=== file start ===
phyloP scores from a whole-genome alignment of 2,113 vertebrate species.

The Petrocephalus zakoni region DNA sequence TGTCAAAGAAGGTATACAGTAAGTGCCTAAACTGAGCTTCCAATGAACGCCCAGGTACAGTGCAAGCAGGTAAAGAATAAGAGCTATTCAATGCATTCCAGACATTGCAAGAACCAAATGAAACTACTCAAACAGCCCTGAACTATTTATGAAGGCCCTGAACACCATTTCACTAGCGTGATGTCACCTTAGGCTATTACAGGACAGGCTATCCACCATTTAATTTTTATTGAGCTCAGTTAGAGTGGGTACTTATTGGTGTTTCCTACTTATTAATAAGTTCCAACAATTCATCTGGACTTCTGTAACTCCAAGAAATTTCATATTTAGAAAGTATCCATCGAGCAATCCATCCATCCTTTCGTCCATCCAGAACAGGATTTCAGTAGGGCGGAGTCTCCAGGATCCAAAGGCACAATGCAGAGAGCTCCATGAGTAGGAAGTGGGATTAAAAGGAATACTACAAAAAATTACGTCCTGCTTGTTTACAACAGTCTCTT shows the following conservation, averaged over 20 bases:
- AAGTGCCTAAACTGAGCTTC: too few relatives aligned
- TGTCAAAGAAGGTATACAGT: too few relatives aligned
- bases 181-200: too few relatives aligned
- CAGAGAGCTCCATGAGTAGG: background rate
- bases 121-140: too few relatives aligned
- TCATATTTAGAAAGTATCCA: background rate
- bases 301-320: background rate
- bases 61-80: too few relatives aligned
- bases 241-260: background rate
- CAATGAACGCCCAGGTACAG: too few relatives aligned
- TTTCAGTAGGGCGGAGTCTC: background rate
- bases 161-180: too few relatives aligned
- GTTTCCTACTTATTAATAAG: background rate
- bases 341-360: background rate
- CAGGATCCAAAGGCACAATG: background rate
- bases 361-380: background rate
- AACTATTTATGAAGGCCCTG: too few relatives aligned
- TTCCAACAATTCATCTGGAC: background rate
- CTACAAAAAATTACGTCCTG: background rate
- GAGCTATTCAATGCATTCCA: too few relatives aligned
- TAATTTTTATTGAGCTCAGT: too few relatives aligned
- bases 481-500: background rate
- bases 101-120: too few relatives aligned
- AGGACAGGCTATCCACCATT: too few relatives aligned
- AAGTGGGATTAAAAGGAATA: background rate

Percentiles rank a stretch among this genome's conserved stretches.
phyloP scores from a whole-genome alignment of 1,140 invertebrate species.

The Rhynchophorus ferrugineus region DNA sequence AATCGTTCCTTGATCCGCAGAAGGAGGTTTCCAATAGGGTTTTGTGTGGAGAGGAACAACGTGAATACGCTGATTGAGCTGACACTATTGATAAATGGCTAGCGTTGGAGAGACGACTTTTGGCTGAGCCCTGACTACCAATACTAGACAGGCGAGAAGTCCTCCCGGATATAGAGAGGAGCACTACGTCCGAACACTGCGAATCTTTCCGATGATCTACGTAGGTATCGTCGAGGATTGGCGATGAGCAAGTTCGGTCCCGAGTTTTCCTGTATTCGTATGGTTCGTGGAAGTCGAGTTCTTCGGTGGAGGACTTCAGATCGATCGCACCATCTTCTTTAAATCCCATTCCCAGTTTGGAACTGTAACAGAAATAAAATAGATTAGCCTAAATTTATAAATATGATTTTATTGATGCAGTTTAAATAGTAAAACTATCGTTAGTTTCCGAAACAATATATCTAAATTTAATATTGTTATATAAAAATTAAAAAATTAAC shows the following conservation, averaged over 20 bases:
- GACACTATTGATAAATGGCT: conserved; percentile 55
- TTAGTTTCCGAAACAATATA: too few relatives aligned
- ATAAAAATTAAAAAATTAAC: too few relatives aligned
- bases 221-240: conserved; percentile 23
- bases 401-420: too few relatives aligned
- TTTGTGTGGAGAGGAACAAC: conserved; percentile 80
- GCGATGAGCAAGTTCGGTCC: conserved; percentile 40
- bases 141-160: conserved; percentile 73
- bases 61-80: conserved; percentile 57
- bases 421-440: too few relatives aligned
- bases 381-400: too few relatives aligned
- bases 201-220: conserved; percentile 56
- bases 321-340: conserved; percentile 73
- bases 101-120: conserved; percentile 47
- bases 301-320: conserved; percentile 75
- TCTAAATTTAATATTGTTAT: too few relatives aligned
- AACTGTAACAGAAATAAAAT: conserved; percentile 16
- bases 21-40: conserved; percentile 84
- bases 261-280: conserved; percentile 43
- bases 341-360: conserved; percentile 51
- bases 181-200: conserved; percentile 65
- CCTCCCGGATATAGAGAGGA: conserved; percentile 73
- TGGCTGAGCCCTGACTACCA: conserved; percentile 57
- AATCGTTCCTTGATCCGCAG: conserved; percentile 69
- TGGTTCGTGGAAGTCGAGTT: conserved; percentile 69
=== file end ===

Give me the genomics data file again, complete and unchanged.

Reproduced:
phyloP scores from a whole-genome alignment of 2,113 vertebrate species.

The Petrocephalus zakoni region DNA sequence TGTCAAAGAAGGTATACAGTAAGTGCCTAAACTGAGCTTCCAATGAACGCCCAGGTACAGTGCAAGCAGGTAAAGAATAAGAGCTATTCAATGCATTCCAGACATTGCAAGAACCAAATGAAACTACTCAAACAGCCCTGAACTATTTATGAAGGCCCTGAACACCATTTCACTAGCGTGATGTCACCTTAGGCTATTACAGGACAGGCTATCCACCATTTAATTTTTATTGAGCTCAGTTAGAGTGGGTACTTATTGGTGTTTCCTACTTATTAATAAGTTCCAACAATTCATCTGGACTTCTGTAACTCCAAGAAATTTCATATTTAGAAAGTATCCATCGAGCAATCCATCCATCCTTTCGTCCATCCAGAACAGGATTTCAGTAGGGCGGAGTCTCCAGGATCCAAAGGCACAATGCAGAGAGCTCCATGAGTAGGAAGTGGGATTAAAAGGAATACTACAAAAAATTACGTCCTGCTTGTTTACAACAGTCTCTT shows the following conservation, averaged over 20 bases:
- AAGTGCCTAAACTGAGCTTC: too few relatives aligned
- TGTCAAAGAAGGTATACAGT: too few relatives aligned
- bases 181-200: too few relatives aligned
- CAGAGAGCTCCATGAGTAGG: background rate
- bases 121-140: too few relatives aligned
- TCATATTTAGAAAGTATCCA: background rate
- bases 301-320: background rate
- bases 61-80: too few relatives aligned
- bases 241-260: background rate
- CAATGAACGCCCAGGTACAG: too few relatives aligned
- TTTCAGTAGGGCGGAGTCTC: background rate
- bases 161-180: too few relatives aligned
- GTTTCCTACTTATTAATAAG: background rate
- bases 341-360: background rate
- CAGGATCCAAAGGCACAATG: background rate
- bases 361-380: background rate
- AACTATTTATGAAGGCCCTG: too few relatives aligned
- TTCCAACAATTCATCTGGAC: background rate
- CTACAAAAAATTACGTCCTG: background rate
- GAGCTATTCAATGCATTCCA: too few relatives aligned
- TAATTTTTATTGAGCTCAGT: too few relatives aligned
- bases 481-500: background rate
- bases 101-120: too few relatives aligned
- AGGACAGGCTATCCACCATT: too few relatives aligned
- AAGTGGGATTAAAAGGAATA: background rate

Percentiles rank a stretch among this genome's conserved stretches.
phyloP scores from a whole-genome alignment of 1,140 invertebrate species.

The Rhynchophorus ferrugineus region DNA sequence AATCGTTCCTTGATCCGCAGAAGGAGGTTTCCAATAGGGTTTTGTGTGGAGAGGAACAACGTGAATACGCTGATTGAGCTGACACTATTGATAAATGGCTAGCGTTGGAGAGACGACTTTTGGCTGAGCCCTGACTACCAATACTAGACAGGCGAGAAGTCCTCCCGGATATAGAGAGGAGCACTACGTCCGAACACTGCGAATCTTTCCGATGATCTACGTAGGTATCGTCGAGGATTGGCGATGAGCAAGTTCGGTCCCGAGTTTTCCTGTATTCGTATGGTTCGTGGAAGTCGAGTTCTTCGGTGGAGGACTTCAGATCGATCGCACCATCTTCTTTAAATCCCATTCCCAGTTTGGAACTGTAACAGAAATAAAATAGATTAGCCTAAATTTATAAATATGATTTTATTGATGCAGTTTAAATAGTAAAACTATCGTTAGTTTCCGAAACAATATATCTAAATTTAATATTGTTATATAAAAATTAAAAAATTAAC shows the following conservation, averaged over 20 bases:
- GACACTATTGATAAATGGCT: conserved; percentile 55
- TTAGTTTCCGAAACAATATA: too few relatives aligned
- ATAAAAATTAAAAAATTAAC: too few relatives aligned
- bases 221-240: conserved; percentile 23
- bases 401-420: too few relatives aligned
- TTTGTGTGGAGAGGAACAAC: conserved; percentile 80
- GCGATGAGCAAGTTCGGTCC: conserved; percentile 40
- bases 141-160: conserved; percentile 73
- bases 61-80: conserved; percentile 57
- bases 421-440: too few relatives aligned
- bases 381-400: too few relatives aligned
- bases 201-220: conserved; percentile 56
- bases 321-340: conserved; percentile 73
- bases 101-120: conserved; percentile 47
- bases 301-320: conserved; percentile 75
- TCTAAATTTAATATTGTTAT: too few relatives aligned
- AACTGTAACAGAAATAAAAT: conserved; percentile 16
- bases 21-40: conserved; percentile 84
- bases 261-280: conserved; percentile 43
- bases 341-360: conserved; percentile 51
- bases 181-200: conserved; percentile 65
- CCTCCCGGATATAGAGAGGA: conserved; percentile 73
- TGGCTGAGCCCTGACTACCA: conserved; percentile 57
- AATCGTTCCTTGATCCGCAG: conserved; percentile 69
- TGGTTCGTGGAAGTCGAGTT: conserved; percentile 69